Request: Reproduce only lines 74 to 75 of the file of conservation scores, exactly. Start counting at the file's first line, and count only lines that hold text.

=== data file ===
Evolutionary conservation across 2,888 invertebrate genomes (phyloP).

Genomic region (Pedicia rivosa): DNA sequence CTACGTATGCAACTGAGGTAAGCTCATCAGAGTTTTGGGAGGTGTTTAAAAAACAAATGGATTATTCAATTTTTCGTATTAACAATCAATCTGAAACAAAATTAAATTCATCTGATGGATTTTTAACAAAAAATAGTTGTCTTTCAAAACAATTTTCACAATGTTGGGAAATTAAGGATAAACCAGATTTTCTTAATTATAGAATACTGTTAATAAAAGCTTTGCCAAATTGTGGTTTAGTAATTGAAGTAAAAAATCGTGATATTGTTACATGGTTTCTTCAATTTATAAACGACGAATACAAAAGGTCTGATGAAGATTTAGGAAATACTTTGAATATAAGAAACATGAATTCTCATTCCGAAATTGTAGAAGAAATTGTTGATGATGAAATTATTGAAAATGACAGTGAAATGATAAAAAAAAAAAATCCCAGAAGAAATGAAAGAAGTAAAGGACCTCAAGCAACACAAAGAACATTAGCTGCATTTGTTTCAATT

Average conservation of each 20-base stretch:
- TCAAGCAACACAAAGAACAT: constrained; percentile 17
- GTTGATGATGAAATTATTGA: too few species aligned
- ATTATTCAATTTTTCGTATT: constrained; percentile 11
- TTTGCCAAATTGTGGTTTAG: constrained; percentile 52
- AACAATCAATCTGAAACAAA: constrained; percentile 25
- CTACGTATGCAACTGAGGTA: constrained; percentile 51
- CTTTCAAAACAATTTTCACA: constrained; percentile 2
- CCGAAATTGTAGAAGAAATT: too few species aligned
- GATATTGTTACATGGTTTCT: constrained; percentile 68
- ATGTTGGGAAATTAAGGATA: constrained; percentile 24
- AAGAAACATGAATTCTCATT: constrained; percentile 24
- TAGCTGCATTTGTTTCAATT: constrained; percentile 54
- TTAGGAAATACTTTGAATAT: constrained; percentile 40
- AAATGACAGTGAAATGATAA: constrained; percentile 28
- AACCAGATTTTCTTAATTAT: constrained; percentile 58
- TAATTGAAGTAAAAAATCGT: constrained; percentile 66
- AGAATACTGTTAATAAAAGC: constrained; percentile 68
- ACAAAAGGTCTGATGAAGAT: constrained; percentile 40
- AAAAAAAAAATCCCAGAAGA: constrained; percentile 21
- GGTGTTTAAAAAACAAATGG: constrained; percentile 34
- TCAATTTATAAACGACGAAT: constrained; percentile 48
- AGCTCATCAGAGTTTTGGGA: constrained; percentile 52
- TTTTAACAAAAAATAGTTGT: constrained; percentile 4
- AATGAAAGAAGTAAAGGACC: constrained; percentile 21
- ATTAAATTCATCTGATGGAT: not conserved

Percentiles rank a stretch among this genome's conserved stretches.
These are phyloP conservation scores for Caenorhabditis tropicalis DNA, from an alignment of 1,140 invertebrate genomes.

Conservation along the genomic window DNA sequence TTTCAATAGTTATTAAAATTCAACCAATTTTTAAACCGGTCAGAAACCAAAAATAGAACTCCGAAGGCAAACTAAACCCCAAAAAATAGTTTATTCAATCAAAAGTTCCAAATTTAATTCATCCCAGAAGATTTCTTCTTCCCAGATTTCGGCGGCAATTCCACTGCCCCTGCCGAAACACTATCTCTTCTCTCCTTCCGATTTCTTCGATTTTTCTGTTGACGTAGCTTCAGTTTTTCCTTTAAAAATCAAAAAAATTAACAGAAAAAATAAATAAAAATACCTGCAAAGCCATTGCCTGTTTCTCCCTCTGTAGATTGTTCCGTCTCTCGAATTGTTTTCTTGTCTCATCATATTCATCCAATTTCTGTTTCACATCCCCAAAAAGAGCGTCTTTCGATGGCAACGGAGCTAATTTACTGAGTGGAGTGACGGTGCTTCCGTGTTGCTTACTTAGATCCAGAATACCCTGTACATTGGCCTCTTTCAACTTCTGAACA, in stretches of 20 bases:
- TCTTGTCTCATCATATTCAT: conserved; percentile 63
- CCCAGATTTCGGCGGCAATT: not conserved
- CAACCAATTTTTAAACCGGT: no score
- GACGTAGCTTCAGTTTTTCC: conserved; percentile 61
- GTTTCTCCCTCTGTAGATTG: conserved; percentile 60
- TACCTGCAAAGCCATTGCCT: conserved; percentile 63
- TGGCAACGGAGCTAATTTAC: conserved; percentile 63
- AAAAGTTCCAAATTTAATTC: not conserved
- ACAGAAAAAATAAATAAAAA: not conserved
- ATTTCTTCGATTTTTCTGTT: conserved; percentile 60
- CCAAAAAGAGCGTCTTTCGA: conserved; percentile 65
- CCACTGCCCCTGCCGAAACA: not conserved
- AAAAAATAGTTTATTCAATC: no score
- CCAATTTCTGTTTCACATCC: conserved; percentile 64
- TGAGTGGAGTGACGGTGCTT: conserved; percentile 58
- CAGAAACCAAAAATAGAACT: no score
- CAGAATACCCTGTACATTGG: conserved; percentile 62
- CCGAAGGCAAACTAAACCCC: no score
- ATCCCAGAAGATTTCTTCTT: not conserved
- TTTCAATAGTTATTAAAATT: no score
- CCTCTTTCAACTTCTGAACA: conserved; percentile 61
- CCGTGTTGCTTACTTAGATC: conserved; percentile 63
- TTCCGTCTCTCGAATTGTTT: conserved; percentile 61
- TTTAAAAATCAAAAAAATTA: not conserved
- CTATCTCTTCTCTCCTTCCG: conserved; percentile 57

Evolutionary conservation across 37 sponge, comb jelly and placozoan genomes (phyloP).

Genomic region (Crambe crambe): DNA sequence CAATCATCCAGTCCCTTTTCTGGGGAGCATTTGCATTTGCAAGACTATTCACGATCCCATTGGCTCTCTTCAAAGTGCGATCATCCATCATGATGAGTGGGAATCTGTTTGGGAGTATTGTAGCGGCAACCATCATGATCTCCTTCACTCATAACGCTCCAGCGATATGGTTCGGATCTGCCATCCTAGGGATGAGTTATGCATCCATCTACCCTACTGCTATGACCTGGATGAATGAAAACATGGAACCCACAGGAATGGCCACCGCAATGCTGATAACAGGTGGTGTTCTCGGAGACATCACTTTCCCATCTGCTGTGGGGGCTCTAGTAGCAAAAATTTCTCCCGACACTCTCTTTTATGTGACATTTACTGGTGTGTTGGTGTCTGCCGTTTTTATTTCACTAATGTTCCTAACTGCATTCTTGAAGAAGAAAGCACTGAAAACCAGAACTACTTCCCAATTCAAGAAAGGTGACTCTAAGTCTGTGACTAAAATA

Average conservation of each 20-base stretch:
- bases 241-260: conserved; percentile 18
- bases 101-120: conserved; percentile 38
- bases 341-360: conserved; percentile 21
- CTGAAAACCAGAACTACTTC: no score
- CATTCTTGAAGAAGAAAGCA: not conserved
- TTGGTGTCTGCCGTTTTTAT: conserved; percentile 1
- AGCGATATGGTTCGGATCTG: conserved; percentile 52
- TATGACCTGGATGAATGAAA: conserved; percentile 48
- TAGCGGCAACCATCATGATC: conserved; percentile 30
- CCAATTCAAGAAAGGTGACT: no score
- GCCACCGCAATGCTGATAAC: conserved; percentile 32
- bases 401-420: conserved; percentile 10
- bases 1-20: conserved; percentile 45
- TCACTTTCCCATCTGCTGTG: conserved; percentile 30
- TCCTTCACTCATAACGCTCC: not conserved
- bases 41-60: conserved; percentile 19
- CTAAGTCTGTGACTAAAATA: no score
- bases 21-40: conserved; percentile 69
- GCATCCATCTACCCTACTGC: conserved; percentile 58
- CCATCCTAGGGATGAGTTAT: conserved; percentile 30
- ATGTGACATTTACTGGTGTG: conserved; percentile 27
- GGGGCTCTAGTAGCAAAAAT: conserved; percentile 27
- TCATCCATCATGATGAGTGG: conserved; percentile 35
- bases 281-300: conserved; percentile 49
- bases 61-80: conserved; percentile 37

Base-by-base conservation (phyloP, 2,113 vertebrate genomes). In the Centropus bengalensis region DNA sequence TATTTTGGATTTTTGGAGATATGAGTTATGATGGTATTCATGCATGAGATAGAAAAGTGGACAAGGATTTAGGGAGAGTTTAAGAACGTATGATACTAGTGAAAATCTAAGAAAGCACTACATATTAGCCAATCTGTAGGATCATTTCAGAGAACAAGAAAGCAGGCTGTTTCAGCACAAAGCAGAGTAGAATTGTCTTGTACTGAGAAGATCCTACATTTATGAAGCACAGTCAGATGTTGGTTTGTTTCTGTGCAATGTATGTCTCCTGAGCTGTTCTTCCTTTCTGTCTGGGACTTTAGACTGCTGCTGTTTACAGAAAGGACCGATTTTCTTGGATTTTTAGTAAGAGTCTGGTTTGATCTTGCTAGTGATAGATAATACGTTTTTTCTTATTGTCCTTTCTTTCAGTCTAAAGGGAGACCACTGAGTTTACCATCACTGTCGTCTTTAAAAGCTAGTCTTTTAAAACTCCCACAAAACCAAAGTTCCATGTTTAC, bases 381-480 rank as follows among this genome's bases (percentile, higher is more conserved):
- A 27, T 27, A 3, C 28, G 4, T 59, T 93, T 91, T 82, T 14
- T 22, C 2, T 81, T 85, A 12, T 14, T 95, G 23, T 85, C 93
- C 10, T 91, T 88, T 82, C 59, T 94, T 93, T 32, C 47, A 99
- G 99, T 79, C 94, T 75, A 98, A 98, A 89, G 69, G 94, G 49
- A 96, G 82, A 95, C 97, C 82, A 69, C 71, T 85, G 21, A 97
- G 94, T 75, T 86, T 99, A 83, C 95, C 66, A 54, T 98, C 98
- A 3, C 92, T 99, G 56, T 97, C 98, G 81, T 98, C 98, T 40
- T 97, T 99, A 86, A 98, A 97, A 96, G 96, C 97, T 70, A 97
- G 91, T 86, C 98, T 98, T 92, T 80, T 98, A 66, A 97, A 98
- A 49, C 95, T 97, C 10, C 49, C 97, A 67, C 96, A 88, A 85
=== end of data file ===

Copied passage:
- TCCTTCACTCATAACGCTCC: not conserved
- bases 41-60: conserved; percentile 19